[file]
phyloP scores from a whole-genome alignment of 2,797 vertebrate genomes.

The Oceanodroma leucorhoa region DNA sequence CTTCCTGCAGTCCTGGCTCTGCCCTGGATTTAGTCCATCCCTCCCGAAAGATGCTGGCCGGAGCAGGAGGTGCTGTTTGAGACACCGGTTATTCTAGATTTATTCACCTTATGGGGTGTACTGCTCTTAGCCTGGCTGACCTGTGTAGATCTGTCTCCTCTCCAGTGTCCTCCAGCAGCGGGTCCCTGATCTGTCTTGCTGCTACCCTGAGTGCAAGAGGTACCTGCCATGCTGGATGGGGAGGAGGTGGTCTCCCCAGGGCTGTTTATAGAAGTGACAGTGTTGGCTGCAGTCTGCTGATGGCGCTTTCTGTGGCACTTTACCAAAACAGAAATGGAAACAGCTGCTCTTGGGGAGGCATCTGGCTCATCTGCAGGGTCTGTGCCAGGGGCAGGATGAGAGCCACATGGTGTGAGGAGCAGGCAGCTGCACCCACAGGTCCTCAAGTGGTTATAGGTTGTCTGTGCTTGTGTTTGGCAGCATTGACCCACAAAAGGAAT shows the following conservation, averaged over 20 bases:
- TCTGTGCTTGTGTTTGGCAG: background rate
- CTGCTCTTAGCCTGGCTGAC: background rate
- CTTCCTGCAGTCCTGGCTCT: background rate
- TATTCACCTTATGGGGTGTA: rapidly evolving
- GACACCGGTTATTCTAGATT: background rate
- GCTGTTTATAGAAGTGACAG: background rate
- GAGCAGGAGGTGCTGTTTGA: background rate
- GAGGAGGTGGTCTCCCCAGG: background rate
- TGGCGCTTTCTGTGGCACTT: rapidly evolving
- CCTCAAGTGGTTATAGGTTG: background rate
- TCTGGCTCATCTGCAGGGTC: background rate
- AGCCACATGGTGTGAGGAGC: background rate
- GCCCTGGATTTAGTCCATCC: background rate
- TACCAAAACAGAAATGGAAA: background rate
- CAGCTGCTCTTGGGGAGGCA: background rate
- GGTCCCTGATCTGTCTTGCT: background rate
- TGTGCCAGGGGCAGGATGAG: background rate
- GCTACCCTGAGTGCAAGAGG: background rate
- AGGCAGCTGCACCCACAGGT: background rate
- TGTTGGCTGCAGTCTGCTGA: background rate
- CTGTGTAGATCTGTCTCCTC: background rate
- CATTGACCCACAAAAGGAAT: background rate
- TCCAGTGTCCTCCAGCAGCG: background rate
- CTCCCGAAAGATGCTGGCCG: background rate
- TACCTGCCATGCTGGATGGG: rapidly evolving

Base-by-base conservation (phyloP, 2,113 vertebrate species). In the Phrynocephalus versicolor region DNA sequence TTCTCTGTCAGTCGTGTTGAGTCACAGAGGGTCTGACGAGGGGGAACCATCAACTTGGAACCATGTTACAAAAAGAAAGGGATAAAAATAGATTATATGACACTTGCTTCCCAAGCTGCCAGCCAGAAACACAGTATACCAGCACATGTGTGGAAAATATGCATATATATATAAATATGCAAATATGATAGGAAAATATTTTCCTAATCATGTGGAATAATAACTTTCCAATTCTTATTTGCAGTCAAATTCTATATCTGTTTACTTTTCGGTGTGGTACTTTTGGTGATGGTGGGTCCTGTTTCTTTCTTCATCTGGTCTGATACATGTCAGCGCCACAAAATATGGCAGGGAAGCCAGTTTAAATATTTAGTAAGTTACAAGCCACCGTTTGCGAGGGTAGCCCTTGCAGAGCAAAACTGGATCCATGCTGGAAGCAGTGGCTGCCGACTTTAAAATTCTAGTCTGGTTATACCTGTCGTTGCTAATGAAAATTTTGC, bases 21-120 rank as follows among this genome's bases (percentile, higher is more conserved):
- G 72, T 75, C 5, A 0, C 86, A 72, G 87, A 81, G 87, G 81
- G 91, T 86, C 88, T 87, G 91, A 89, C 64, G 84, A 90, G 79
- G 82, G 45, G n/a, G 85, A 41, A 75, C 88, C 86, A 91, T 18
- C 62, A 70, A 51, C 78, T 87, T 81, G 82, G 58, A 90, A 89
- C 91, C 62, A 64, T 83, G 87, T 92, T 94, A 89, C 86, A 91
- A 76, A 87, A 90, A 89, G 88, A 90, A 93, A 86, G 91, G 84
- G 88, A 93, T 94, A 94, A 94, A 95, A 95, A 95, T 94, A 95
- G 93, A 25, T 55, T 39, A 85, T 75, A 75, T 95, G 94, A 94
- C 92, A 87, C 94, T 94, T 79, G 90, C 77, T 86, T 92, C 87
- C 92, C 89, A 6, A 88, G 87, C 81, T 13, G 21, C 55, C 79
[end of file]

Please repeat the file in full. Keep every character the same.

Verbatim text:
phyloP scores from a whole-genome alignment of 2,797 vertebrate genomes.

The Oceanodroma leucorhoa region DNA sequence CTTCCTGCAGTCCTGGCTCTGCCCTGGATTTAGTCCATCCCTCCCGAAAGATGCTGGCCGGAGCAGGAGGTGCTGTTTGAGACACCGGTTATTCTAGATTTATTCACCTTATGGGGTGTACTGCTCTTAGCCTGGCTGACCTGTGTAGATCTGTCTCCTCTCCAGTGTCCTCCAGCAGCGGGTCCCTGATCTGTCTTGCTGCTACCCTGAGTGCAAGAGGTACCTGCCATGCTGGATGGGGAGGAGGTGGTCTCCCCAGGGCTGTTTATAGAAGTGACAGTGTTGGCTGCAGTCTGCTGATGGCGCTTTCTGTGGCACTTTACCAAAACAGAAATGGAAACAGCTGCTCTTGGGGAGGCATCTGGCTCATCTGCAGGGTCTGTGCCAGGGGCAGGATGAGAGCCACATGGTGTGAGGAGCAGGCAGCTGCACCCACAGGTCCTCAAGTGGTTATAGGTTGTCTGTGCTTGTGTTTGGCAGCATTGACCCACAAAAGGAAT shows the following conservation, averaged over 20 bases:
- TCTGTGCTTGTGTTTGGCAG: background rate
- CTGCTCTTAGCCTGGCTGAC: background rate
- CTTCCTGCAGTCCTGGCTCT: background rate
- TATTCACCTTATGGGGTGTA: rapidly evolving
- GACACCGGTTATTCTAGATT: background rate
- GCTGTTTATAGAAGTGACAG: background rate
- GAGCAGGAGGTGCTGTTTGA: background rate
- GAGGAGGTGGTCTCCCCAGG: background rate
- TGGCGCTTTCTGTGGCACTT: rapidly evolving
- CCTCAAGTGGTTATAGGTTG: background rate
- TCTGGCTCATCTGCAGGGTC: background rate
- AGCCACATGGTGTGAGGAGC: background rate
- GCCCTGGATTTAGTCCATCC: background rate
- TACCAAAACAGAAATGGAAA: background rate
- CAGCTGCTCTTGGGGAGGCA: background rate
- GGTCCCTGATCTGTCTTGCT: background rate
- TGTGCCAGGGGCAGGATGAG: background rate
- GCTACCCTGAGTGCAAGAGG: background rate
- AGGCAGCTGCACCCACAGGT: background rate
- TGTTGGCTGCAGTCTGCTGA: background rate
- CTGTGTAGATCTGTCTCCTC: background rate
- CATTGACCCACAAAAGGAAT: background rate
- TCCAGTGTCCTCCAGCAGCG: background rate
- CTCCCGAAAGATGCTGGCCG: background rate
- TACCTGCCATGCTGGATGGG: rapidly evolving

Base-by-base conservation (phyloP, 2,113 vertebrate species). In the Phrynocephalus versicolor region DNA sequence TTCTCTGTCAGTCGTGTTGAGTCACAGAGGGTCTGACGAGGGGGAACCATCAACTTGGAACCATGTTACAAAAAGAAAGGGATAAAAATAGATTATATGACACTTGCTTCCCAAGCTGCCAGCCAGAAACACAGTATACCAGCACATGTGTGGAAAATATGCATATATATATAAATATGCAAATATGATAGGAAAATATTTTCCTAATCATGTGGAATAATAACTTTCCAATTCTTATTTGCAGTCAAATTCTATATCTGTTTACTTTTCGGTGTGGTACTTTTGGTGATGGTGGGTCCTGTTTCTTTCTTCATCTGGTCTGATACATGTCAGCGCCACAAAATATGGCAGGGAAGCCAGTTTAAATATTTAGTAAGTTACAAGCCACCGTTTGCGAGGGTAGCCCTTGCAGAGCAAAACTGGATCCATGCTGGAAGCAGTGGCTGCCGACTTTAAAATTCTAGTCTGGTTATACCTGTCGTTGCTAATGAAAATTTTGC, bases 21-120 rank as follows among this genome's bases (percentile, higher is more conserved):
- G 72, T 75, C 5, A 0, C 86, A 72, G 87, A 81, G 87, G 81
- G 91, T 86, C 88, T 87, G 91, A 89, C 64, G 84, A 90, G 79
- G 82, G 45, G n/a, G 85, A 41, A 75, C 88, C 86, A 91, T 18
- C 62, A 70, A 51, C 78, T 87, T 81, G 82, G 58, A 90, A 89
- C 91, C 62, A 64, T 83, G 87, T 92, T 94, A 89, C 86, A 91
- A 76, A 87, A 90, A 89, G 88, A 90, A 93, A 86, G 91, G 84
- G 88, A 93, T 94, A 94, A 94, A 95, A 95, A 95, T 94, A 95
- G 93, A 25, T 55, T 39, A 85, T 75, A 75, T 95, G 94, A 94
- C 92, A 87, C 94, T 94, T 79, G 90, C 77, T 86, T 92, C 87
- C 92, C 89, A 6, A 88, G 87, C 81, T 13, G 21, C 55, C 79